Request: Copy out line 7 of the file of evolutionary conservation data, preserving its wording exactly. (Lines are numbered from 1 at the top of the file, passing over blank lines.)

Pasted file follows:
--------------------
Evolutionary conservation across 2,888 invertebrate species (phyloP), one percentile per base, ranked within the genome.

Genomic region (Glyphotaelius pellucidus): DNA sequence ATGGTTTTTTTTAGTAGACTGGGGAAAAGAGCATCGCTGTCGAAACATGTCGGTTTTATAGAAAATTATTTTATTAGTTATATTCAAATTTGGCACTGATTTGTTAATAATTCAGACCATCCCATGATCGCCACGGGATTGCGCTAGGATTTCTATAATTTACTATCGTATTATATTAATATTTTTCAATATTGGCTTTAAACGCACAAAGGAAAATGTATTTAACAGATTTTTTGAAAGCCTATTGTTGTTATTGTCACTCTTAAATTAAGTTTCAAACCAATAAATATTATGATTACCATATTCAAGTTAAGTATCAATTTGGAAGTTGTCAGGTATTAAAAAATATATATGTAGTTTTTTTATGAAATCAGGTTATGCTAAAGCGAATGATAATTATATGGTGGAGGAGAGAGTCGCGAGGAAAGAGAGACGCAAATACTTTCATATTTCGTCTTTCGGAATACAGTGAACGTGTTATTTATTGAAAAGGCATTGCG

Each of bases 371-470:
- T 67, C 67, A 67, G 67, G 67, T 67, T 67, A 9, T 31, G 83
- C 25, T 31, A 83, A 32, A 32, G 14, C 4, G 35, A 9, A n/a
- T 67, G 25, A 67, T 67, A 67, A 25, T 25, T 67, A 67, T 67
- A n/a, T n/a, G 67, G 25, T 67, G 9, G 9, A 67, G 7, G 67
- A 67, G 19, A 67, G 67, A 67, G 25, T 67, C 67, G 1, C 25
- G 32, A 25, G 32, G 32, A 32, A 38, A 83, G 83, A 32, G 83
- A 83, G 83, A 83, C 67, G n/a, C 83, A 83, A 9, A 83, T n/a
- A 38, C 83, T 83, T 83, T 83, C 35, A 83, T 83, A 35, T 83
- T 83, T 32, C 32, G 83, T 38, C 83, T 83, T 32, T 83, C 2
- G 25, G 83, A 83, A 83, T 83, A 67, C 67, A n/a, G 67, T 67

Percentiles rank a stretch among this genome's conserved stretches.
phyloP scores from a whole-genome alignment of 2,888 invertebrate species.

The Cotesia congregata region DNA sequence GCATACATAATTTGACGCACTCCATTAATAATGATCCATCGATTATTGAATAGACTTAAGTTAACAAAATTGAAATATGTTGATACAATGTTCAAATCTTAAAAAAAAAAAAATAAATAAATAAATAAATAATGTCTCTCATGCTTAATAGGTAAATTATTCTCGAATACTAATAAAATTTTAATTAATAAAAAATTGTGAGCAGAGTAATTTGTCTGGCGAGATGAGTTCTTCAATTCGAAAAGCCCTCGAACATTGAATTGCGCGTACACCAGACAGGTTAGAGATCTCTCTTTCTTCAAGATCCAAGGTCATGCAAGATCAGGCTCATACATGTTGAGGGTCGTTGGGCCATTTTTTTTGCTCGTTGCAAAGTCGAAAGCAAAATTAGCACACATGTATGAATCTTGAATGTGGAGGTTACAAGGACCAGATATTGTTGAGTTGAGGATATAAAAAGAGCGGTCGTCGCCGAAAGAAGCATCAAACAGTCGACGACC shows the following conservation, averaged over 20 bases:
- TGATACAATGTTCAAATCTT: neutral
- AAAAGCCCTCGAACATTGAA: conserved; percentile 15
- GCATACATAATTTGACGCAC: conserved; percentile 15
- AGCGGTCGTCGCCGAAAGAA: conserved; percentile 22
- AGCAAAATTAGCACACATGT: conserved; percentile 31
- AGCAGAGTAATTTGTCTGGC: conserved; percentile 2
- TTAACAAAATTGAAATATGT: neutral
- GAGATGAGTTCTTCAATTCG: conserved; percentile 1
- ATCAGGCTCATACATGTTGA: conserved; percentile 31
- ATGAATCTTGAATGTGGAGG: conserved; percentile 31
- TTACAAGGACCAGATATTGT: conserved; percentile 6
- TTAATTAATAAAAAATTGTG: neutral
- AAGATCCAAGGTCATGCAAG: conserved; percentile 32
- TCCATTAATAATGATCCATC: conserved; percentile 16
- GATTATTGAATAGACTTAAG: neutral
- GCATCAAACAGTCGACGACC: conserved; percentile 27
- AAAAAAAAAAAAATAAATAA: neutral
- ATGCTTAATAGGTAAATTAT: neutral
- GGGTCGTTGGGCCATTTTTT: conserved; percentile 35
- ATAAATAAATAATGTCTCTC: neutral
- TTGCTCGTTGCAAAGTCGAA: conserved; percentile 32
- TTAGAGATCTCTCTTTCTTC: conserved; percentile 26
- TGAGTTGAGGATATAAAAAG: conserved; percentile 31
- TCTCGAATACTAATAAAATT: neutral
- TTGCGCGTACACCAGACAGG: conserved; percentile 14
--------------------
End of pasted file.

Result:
- A n/a, T n/a, G 67, G 25, T 67, G 9, G 9, A 67, G 7, G 67